On November 28th we were all under cover, and although there was still much to do, we determined to celebrate Thanksgiving, supposing that to be the day. Down at Gilmans' Ranch, fifteen miles east of the post, they wanted to furnish us some fat cattle, and some additional hay. Captain O'Brien and I rode down there, and found the "Gilman Brothers." There were two of them. They had been engaged in the Indian trade. They told us that the Indians were liable at any time to make a lot of trouble, and they told us much about Indian character, disposition, and methods. The elder of the two had a strange history. He had joined the Walker filibustering expedition which went to Cuba years before, in which so many were garroted. He said that he was a young man, and was from Portsmouth, New Hampshire, and understood the sea and understood the Cubans. And instead of going ashore in Cuba, he got onto a piece of wood or wreckage and stayed out in the Gulf Stream until he was picked up by a freight vessel. He said that if he had gone ashore the Spanish officers would have executed him. After that he started for California with his brother. Their team got wrecked, and they stopped, got to trading with the Indians, and finally built their ranch. They now had a very fine built and defensible ranch. They told us how they made their money. They said that the train oxen not being generally shod, their feet on the overland travel finally became sore, and the oxen became unable to pull, and that the ranchmen traded one well animal for two footsore animals -- even trade, two for one. Then they kept the footsore animal for a time until their hoofs grew out, and traded again. By keeping a supply of well-broken oxen which could be put right under the yoke, they had managed to build up a large business, and occasionally to sell yokes of oxen at large prices for cash, and they had made considerable money. They had a large stock of goods.

     There was an Indian sitting down in front of this ranch when we went there, but the Gilmans said that the Indian was a poor, worthless and harmless fellow, who would do nobody any injury. The Indian name of the elder brother, J. K. Gilman, was We-chox'-cha, and of the younger, Jud Gilman, the Indian name was Po-te'-sha-sha. I was told that the first name meant "the old man with a pump," and the other, "red whiskers." There was an iron pump out in front of the house, and the younger had red whiskers. The Indians gave every white man a name. They could not understand why a white man should have a name that did not mean anything. We made arrangements with the Gilmans for beef for the post, subject to the approval of the district quartermaster. And we also arranged that they should not sell all of their hay, so that in case we needed some in the spring we could have it. The Gilmans told us that the Indians would not begin their depredations until the grass was high enough for their ponies. That we might expect trouble about the first of June next. All the prophecies J. K. Gilman made came true, and the information which he gave proved to be sound and sensible. He was a very capable, intelligent man, as was also his brother, although the older was better informed. They were men who would make good citizens anywhere, and how they should be out there in that lone ranch trading with Indians and pilgrims, was a great deal of a mystery, unless it could be explained by the profits of their business. The older Gilman told me that their stuff there around them was worth more than $50,000, and that they had large quantities of supplies in back rooms for the purpose of handling the trade. They also said that they had gotten acquainted with all the chiefs of the Sioux and Cheyennes, and had induced men as agents to go out and live with them, and sort of take orders; that is, to influence trade to come to them, the Gilmans, on a percentage.

     Gold was discovered in Colorado May 7, 1859, at Idaho Springs, by a man, it was claimed, named George Washington Jackson. Soon afterwards a heavy emigration from the States to there set in.

     Shortly after Thanksgiving, about the first of December, a large train came down from the west. There must have been fully two hundred persons in it, and about the same time some travelers came up from the east, so that one evening MacDonald, the owner of the ranch, announced that they were going to have Masonic services in the second story of his ranch building. I was not a member of that organization, but I saw a number going there, and it was a surprise to me how all of the persons of that congregation could get into that one upper room. I afterwards spoke of it to MacDonald, and he went and got out his Masonic apron and a lot of paraphernalia, and said that he had been at the head of a lodge in the East, and was going to establish one as soon as enough people in the country could come to it.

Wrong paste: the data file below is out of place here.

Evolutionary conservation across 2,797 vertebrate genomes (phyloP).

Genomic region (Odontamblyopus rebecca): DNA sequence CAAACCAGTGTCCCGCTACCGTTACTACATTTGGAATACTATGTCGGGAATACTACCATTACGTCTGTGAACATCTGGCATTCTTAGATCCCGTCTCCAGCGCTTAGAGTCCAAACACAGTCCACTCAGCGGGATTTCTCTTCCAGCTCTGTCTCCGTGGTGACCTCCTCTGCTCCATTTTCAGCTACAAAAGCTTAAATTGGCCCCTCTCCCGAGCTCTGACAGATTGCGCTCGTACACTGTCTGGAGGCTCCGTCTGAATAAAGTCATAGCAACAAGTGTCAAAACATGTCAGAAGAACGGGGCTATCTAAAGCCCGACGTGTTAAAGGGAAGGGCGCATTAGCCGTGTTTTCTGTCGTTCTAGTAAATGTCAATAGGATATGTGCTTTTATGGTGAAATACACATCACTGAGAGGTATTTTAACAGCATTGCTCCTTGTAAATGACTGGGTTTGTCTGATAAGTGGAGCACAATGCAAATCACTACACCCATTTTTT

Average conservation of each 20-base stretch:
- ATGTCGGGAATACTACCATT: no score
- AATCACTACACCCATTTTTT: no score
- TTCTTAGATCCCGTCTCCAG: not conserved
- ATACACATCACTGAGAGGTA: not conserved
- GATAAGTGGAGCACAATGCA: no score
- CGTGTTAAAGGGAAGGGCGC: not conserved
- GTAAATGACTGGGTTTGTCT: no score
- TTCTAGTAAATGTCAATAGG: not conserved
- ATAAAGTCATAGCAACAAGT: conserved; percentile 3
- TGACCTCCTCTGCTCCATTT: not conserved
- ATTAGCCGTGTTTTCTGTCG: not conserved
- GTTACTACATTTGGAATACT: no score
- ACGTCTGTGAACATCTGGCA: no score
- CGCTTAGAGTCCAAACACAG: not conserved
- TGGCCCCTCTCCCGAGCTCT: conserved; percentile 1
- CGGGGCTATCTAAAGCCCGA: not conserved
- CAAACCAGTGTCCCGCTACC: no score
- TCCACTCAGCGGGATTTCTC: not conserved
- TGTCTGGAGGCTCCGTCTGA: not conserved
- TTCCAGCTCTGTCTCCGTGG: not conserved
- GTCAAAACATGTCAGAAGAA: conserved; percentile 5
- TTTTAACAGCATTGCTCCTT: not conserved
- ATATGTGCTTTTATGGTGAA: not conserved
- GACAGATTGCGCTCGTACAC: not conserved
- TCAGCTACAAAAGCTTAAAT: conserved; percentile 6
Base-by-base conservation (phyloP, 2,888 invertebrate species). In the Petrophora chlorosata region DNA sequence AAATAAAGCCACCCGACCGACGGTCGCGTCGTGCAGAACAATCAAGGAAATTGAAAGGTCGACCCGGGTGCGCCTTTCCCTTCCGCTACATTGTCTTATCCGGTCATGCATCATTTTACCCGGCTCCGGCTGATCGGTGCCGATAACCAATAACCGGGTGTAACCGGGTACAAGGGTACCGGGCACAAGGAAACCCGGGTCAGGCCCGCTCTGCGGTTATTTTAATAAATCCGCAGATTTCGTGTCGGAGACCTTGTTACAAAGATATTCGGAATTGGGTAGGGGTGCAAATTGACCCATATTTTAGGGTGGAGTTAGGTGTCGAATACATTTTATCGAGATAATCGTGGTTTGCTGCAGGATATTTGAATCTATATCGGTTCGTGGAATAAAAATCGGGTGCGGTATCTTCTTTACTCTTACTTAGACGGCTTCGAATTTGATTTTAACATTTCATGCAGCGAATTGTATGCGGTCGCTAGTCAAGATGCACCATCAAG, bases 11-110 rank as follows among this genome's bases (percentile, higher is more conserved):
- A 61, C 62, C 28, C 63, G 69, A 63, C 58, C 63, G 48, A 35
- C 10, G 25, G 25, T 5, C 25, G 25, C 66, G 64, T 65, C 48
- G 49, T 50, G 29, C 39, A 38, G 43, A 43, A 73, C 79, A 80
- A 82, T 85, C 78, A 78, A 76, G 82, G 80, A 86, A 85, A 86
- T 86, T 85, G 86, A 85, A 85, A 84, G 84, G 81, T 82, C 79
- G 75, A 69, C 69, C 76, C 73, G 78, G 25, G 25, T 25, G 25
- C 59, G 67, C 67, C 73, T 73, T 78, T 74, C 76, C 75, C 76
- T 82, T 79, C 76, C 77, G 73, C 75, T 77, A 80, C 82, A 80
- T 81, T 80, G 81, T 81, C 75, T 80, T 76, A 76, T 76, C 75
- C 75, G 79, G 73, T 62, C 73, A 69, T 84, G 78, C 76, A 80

One thing that was remarkable was the number of skunks in the Platte valley. They were playing hide-and-seek all over Fort Kearney while we were there, and ranchmen said that they were plentiful, and a great nuisance. We had hardly got established before they were in and out the floors and the stables, and other places where they could hide, and they appeared to be as tame and playful as kittens. It was not long before in our new post they became an insufferable pest.

     We still kept on at work improving our quarters. We dug and curbed up a well. We made a flag-pole out of cedar trees trimmed down, and joined up by the blacksmith. It was a great occasion. It was a beautiful tall and slender pole, and we set it deeply in the ground. We needed some more supplies; and were told that we could have two twelve-pound mountain howitzers from Fort Kearney. So we sent down our teams with an escort of a sergeant and ten men that brought us back the two howitzers, a lot of artillery ammunition, new tools, rations, and supplies. These two howitzers we mounted on the parade-ground. Captain O'Brien had belonged to the artillery early in the war, and thoroughly understood the handling of these light guns. Squads were put to work drilling on these howitzers, so that in course of time every man in the company could fill any place on a gun squad. About the fifteenth of December, while drilling the squad, some Indians were seen over on the island of the Platte north of the post. It was thought best to give them a scare; so the two pieces were run to a good place north of the post, near the river, and fired at the Indians. Our shells fell short, but the Indians scampered to the north bank, and were soon out of sight. In a day or two afterwards there suddenly appeared in the post an old Indian, together with a young buck of about twenty. He came up to me, saying, "How-cola, How-cola," the word "Cola," in the Sioux language, meaning "friend." He made a sign that he wanted something to eat, so I took them both to the storehouse, and told the commissary sergeant to draw out a quart of molasses into a mess-pan, and give it to the Indians with a box of hard-tack and let them eat what they wanted. The amount which they consumed was enormous. I went out to inquire how these Indians got in, and where they were from. Some civilian whom I didn't know, talked with the Indians, and they said they were with their tribe a long distance south, but had come north to see their white brother, and see what their white brother would do for them. They were probably spies. Several of the boys stood around in wonderment, watching these Indians eat. Each one of them ate as much as five men ought to be able to hold. The weather was cold, and they were not very warmly clad, but each one had a fine tanned buffalo-robe as soft and flexible as velvet. I wanted to find out something from them, but while I was hunting for the man that knew, these Indians started on a trot, and went up the canyon one behind the other, and were seen no more. We ought to have put them in the guard-house and held them.

     Ever since I came to the post I had made it a custom to give the Loyal League hailing-sign to the men who were passing in the trains, but I rarely got a response. Not one man in five hundred knew what it meant. Not one in five hundred seemed to care whether the Government won or lost in the Civil War. They were either deserters from the army, North or South, or were out for cash only.